Pickling salt is a delicate salt and dissolves quickly, which is why it is used for canning and preserving produce or meat. It also lacks several additives that can change the color of the brine when using it to pickle.
Because the pickling salt is so fine, when using it as a kosher salt substitute, the ratio of salt used will differ. Therefore, it is important to determine the ratio difference before adding it to a recipe. If you are using kosher salt as a garnish for your dish presentation, pickling salt may not be the best alternative as it dissolves quickly and doesn’t give you the flaky, crystal look.
If you aren’t concerned about the granule size of your salt and are more interested in a substitute that holds the same ingredients – or lack thereof – pickling salt is an excellent alternative for kosher salt.
4. Table Salt
Oftentimes when baking sweets, the recipe calls for salt. While some sweets intend to highlight the salty flavor, the salt in baked desserts is primarily used to enhance the flavors of the other ingredients.
This is where table salt comes in handy as a kosher salt replacement. Table salt is a finer granule, which makes it easier to disperse the salty flavor among the other ingredients. If using kosher salt for baking sweets, you may find yourself with a saltier dessert than you had planned.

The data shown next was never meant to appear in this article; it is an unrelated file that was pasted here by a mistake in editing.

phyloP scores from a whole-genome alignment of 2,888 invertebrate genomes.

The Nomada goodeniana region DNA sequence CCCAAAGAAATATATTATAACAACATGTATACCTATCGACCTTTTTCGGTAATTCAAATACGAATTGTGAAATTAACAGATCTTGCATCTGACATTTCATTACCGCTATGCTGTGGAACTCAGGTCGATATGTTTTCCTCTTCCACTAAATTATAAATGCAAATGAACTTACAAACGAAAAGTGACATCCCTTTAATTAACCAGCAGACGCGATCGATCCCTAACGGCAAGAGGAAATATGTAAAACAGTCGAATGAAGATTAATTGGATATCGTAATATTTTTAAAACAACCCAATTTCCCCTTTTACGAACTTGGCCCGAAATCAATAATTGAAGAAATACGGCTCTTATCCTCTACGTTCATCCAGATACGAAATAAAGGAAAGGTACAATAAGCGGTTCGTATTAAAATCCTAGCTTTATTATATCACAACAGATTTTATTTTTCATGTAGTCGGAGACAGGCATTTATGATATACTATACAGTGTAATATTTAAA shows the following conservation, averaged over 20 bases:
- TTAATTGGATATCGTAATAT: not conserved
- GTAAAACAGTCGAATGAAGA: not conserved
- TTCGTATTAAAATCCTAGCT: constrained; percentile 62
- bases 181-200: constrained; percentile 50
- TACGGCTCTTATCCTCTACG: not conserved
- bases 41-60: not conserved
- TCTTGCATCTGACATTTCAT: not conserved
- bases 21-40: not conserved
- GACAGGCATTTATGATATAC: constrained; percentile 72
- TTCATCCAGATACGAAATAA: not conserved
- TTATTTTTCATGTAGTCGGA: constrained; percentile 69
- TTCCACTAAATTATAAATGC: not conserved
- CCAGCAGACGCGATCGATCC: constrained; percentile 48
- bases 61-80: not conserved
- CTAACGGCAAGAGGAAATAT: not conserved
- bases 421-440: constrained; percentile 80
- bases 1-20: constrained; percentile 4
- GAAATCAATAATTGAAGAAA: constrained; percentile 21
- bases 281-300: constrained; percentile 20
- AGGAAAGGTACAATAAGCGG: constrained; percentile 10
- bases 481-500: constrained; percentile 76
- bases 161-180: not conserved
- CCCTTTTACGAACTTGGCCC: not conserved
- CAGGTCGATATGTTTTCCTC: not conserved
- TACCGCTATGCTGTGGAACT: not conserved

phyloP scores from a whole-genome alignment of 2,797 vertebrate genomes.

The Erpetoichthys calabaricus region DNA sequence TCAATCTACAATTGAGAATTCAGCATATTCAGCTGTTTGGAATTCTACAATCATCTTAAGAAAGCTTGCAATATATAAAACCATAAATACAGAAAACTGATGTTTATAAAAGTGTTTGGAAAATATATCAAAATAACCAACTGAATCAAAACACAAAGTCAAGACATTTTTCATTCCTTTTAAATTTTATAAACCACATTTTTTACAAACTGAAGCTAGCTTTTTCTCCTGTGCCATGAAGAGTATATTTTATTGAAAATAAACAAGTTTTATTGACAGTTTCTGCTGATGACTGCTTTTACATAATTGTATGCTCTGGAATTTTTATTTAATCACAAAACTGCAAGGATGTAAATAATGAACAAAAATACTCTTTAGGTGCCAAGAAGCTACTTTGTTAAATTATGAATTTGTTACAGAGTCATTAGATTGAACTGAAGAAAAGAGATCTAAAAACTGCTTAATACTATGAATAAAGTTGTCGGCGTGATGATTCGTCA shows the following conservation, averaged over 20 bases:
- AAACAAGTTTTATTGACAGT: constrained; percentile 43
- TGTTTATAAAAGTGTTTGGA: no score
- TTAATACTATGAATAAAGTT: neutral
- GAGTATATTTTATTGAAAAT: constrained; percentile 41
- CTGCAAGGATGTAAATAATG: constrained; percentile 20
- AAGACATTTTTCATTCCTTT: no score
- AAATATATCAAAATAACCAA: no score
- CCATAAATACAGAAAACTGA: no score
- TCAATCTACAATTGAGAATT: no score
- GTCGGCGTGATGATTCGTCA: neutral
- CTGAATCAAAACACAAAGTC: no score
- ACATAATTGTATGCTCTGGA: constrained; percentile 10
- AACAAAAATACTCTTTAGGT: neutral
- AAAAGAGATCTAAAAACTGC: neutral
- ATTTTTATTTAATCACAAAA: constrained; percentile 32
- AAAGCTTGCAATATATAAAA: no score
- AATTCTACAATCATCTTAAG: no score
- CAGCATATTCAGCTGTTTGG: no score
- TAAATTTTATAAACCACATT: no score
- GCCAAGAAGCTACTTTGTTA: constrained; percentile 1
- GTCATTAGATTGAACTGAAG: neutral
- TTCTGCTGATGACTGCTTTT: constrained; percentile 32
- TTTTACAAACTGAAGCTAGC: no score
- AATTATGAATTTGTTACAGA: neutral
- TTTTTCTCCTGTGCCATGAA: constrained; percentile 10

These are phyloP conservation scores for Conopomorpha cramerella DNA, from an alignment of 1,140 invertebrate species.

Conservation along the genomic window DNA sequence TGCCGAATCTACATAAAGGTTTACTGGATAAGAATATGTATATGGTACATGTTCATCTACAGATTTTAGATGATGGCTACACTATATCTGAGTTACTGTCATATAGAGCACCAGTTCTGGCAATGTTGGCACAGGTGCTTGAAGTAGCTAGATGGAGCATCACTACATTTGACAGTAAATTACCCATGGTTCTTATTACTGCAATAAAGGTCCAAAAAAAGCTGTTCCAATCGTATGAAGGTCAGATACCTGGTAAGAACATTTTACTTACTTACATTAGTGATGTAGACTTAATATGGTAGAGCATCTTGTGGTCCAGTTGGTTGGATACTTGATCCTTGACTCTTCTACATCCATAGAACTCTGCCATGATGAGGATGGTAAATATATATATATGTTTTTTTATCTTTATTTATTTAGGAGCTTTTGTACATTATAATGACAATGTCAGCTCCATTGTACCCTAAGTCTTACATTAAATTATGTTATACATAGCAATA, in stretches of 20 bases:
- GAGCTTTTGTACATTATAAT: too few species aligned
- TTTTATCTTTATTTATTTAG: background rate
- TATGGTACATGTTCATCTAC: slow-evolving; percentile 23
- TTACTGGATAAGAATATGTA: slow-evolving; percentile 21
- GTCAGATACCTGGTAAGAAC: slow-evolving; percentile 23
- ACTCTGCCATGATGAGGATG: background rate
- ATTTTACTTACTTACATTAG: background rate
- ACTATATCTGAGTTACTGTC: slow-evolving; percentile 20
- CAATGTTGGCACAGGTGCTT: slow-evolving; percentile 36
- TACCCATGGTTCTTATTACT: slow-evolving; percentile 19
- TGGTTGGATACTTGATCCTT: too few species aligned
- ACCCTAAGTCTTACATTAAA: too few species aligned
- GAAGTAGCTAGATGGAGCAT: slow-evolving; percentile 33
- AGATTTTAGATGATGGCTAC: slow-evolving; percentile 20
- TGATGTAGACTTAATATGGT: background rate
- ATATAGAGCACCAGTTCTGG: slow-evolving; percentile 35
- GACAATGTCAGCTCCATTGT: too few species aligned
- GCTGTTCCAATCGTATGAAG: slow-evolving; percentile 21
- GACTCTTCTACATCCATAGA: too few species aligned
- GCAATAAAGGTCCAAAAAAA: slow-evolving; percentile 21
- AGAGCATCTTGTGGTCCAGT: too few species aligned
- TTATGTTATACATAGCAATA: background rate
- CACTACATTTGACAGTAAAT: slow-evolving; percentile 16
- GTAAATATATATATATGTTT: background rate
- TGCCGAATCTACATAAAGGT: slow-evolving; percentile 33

One of the main differences between table salt and kosher salt is the ingredients. Table salt is composed of several added minerals, including iodine that can make foods taste bitter if you use too much.
Kosher salt, while more natural than table salt, has a coarser texture that is not always welcome by salt lovers. Therefore the table salt proves a noble substitute if used in moderation.
5. Soy Sauce
Soy sauce has an acquired taste that is not favorable to everyone. However, for those that do enjoy the taste of soy sauce, it is a liquid substance that proves an excellent substitute for kosher salt.
Soy sauce is high in sodium which gives it a salty flavor. There are approximately 920 milligrams of sodium in just one tablespoon of soy sauce, which means it must be used in moderation.
Most meat marinade recipes call for soy sauce instead of salt. Since soy sauce is in liquid form and salt is solid, the soy sauce provides a more even coat, and you do not have to go through the trouble of dissolving the salt to ensure an even coating.
If you are planning on using soy sauce as a kosher salt alternative, ensure to take into consideration the ratio between the two substances before adding it to your dish.
Can’t find soy sauce? See recommended substitutes for soy sauce.
Frequently Asked Questions